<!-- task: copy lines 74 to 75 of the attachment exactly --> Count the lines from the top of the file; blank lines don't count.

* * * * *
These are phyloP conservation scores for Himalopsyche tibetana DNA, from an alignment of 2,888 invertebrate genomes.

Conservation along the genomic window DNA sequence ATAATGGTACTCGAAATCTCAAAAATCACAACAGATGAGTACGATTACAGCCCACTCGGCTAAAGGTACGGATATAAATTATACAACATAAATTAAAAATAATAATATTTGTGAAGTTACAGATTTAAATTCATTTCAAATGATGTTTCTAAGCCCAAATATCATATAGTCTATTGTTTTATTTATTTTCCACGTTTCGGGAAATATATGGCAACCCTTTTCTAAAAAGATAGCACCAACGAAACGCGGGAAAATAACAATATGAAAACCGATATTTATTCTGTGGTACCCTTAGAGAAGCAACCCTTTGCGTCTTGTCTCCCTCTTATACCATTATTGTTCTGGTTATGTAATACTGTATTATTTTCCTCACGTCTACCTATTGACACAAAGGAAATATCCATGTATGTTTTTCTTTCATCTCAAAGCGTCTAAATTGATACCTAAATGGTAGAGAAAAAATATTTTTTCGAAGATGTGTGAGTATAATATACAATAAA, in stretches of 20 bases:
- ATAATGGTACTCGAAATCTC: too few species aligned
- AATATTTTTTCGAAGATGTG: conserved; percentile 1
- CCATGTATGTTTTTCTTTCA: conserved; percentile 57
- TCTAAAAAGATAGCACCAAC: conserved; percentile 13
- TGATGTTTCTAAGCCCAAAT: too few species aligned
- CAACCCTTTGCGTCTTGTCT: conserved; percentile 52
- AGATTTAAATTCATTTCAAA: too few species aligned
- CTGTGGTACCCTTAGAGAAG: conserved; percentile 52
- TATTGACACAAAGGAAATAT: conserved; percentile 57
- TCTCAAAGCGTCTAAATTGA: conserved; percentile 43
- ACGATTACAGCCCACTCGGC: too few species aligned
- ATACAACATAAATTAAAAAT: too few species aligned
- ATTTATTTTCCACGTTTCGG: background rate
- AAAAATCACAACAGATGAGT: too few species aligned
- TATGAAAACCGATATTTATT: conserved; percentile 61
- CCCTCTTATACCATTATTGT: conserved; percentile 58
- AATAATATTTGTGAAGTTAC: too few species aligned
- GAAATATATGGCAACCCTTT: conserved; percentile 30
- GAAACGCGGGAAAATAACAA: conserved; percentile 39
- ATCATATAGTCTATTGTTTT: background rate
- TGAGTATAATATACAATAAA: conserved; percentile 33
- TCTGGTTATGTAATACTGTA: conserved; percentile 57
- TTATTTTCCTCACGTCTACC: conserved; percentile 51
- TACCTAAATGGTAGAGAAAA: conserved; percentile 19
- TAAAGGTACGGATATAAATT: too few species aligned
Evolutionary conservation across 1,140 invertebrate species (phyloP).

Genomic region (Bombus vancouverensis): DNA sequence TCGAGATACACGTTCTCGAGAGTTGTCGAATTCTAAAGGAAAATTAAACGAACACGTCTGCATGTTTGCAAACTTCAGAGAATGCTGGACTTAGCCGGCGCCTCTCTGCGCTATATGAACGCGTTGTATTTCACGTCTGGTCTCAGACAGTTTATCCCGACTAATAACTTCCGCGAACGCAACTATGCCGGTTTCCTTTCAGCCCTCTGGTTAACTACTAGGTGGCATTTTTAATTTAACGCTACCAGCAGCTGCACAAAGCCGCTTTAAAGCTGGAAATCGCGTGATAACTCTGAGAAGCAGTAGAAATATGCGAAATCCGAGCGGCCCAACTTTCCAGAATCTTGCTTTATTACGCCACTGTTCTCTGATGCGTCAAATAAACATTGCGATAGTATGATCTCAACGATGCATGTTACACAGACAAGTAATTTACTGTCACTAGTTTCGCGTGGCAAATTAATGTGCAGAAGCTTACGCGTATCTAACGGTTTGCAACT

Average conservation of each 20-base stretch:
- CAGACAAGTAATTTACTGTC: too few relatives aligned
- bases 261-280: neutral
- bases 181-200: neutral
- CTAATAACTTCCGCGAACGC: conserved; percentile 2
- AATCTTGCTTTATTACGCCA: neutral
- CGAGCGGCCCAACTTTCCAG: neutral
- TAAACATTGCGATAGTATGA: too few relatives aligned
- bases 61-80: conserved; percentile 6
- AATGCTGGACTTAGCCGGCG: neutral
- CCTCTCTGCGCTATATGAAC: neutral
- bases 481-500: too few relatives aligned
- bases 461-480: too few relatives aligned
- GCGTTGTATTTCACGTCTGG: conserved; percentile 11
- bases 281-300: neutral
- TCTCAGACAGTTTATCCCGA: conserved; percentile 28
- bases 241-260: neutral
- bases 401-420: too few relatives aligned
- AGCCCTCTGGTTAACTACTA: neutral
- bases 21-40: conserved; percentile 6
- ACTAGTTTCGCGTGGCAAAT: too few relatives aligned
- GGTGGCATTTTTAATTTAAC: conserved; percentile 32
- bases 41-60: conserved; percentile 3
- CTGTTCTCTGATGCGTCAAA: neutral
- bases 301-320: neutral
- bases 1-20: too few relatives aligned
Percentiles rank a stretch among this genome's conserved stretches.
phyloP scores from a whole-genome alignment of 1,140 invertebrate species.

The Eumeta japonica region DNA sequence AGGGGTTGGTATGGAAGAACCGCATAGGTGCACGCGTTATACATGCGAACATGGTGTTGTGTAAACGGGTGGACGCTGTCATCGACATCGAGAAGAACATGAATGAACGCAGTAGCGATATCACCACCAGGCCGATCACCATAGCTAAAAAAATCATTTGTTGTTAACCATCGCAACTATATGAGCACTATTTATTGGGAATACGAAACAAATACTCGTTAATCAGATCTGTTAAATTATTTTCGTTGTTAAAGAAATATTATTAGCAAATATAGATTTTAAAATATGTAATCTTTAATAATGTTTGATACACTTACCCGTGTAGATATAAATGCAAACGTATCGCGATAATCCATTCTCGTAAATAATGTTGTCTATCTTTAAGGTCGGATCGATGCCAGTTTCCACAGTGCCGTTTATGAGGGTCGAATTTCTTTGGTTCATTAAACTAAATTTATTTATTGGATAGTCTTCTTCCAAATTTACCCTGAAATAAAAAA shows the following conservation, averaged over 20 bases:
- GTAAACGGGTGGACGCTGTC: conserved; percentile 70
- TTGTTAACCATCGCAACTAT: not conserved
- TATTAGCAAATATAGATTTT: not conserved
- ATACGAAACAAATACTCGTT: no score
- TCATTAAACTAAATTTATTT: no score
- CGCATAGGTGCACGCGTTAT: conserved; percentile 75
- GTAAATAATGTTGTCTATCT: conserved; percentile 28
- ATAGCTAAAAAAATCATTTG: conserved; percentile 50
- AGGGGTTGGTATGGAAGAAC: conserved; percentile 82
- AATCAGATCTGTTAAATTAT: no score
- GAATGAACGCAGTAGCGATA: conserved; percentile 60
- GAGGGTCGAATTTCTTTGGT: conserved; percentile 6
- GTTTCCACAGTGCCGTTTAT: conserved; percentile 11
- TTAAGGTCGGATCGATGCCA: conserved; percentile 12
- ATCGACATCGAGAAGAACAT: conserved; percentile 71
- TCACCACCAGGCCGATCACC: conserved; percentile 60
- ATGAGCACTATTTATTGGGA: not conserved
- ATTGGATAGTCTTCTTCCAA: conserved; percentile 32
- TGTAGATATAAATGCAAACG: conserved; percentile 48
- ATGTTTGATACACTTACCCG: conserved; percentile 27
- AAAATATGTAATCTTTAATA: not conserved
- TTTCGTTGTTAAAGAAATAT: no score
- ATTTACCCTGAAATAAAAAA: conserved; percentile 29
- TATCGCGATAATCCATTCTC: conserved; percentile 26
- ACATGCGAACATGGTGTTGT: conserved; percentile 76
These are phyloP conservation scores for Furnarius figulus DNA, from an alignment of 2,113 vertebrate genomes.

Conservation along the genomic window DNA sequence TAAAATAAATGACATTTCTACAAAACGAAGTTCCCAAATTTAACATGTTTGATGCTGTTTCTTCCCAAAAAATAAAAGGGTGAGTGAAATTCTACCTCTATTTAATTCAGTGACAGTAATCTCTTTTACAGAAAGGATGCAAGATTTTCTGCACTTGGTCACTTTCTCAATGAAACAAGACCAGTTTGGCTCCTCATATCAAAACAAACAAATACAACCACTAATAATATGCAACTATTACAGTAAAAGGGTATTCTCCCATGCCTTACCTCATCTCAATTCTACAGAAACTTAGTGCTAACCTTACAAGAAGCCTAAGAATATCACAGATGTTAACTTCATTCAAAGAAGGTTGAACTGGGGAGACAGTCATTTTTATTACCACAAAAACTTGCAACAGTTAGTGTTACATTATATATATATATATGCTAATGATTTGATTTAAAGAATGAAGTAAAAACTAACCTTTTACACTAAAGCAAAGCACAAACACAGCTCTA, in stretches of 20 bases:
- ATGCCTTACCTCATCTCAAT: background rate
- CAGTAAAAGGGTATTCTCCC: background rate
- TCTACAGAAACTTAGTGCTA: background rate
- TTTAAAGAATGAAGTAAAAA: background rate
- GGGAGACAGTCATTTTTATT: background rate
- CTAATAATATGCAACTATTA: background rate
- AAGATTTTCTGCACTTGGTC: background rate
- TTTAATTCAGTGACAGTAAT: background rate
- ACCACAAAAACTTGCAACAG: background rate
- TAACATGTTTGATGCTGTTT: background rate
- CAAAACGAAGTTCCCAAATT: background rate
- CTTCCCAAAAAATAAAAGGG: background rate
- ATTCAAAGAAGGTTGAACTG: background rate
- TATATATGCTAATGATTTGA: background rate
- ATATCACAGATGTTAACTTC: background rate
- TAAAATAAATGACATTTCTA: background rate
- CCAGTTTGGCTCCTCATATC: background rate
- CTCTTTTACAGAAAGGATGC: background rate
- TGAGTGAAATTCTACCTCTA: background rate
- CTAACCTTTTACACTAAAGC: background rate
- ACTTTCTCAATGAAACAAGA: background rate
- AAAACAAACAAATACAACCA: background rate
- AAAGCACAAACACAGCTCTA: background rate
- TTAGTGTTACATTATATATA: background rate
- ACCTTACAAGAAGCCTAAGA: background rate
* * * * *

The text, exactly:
- TCACCACCAGGCCGATCACC: conserved; percentile 60
- ATGAGCACTATTTATTGGGA: not conserved